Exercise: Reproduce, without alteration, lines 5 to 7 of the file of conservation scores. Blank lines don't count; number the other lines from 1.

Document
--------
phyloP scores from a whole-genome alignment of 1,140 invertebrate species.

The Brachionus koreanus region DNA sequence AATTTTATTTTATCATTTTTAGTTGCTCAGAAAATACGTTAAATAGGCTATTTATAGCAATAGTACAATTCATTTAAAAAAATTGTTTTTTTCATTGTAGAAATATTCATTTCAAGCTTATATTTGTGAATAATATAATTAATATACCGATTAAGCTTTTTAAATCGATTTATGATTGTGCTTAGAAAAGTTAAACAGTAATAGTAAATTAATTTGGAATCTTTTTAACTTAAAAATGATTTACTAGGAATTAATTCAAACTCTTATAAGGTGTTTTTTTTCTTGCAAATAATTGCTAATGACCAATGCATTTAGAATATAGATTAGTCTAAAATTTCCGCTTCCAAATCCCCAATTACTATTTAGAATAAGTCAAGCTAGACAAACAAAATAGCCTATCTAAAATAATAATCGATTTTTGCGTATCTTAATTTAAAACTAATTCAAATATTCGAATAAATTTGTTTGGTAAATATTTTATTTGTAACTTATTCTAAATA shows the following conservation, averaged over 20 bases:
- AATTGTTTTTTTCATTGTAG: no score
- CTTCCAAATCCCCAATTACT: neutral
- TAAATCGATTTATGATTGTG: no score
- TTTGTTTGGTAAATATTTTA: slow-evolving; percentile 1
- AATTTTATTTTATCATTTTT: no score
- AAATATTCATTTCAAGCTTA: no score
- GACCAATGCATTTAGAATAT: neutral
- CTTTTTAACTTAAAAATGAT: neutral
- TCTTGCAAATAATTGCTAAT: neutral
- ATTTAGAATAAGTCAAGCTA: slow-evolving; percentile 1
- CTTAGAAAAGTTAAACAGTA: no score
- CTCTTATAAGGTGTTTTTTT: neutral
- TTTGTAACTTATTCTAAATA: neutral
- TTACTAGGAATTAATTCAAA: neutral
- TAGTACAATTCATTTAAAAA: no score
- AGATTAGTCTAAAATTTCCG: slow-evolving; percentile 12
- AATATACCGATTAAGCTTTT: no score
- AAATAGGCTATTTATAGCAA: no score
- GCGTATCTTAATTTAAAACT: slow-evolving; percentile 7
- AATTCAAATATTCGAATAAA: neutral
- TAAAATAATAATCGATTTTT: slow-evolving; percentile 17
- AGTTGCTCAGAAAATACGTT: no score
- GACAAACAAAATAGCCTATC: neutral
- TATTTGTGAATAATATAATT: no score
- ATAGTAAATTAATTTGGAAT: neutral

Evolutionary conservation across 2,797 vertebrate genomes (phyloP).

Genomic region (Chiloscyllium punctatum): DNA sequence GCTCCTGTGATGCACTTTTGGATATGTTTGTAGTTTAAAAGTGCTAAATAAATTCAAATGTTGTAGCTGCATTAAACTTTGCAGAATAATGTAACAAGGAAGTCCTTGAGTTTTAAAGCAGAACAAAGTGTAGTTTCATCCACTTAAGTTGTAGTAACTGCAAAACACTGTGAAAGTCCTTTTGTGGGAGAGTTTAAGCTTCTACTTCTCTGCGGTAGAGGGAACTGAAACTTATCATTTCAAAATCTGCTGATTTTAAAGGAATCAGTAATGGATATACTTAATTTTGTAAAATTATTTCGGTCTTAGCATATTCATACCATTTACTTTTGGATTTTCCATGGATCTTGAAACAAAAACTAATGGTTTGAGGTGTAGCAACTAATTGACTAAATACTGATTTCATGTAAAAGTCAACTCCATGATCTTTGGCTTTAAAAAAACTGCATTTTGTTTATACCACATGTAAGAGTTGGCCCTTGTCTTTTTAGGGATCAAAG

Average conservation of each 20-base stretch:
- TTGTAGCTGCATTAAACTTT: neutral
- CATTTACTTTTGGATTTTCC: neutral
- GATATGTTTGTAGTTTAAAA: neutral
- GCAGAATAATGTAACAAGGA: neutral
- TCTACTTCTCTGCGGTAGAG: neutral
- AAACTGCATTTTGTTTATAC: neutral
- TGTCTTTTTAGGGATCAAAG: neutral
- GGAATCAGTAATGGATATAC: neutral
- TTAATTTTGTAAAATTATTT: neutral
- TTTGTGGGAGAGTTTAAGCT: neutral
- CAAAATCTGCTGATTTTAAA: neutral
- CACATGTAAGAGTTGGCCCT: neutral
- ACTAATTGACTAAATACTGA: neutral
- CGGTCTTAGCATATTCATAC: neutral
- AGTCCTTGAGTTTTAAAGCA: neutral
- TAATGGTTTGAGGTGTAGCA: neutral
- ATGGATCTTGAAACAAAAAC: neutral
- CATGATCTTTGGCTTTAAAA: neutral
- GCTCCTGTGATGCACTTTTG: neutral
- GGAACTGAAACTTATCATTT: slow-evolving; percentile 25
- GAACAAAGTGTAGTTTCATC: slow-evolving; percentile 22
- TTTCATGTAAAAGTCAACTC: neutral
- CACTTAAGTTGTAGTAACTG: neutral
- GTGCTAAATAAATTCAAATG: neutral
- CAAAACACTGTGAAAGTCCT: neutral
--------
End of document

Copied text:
- TAAATCGATTTATGATTGTG: no score
- TTTGTTTGGTAAATATTTTA: slow-evolving; percentile 1
- AATTTTATTTTATCATTTTT: no score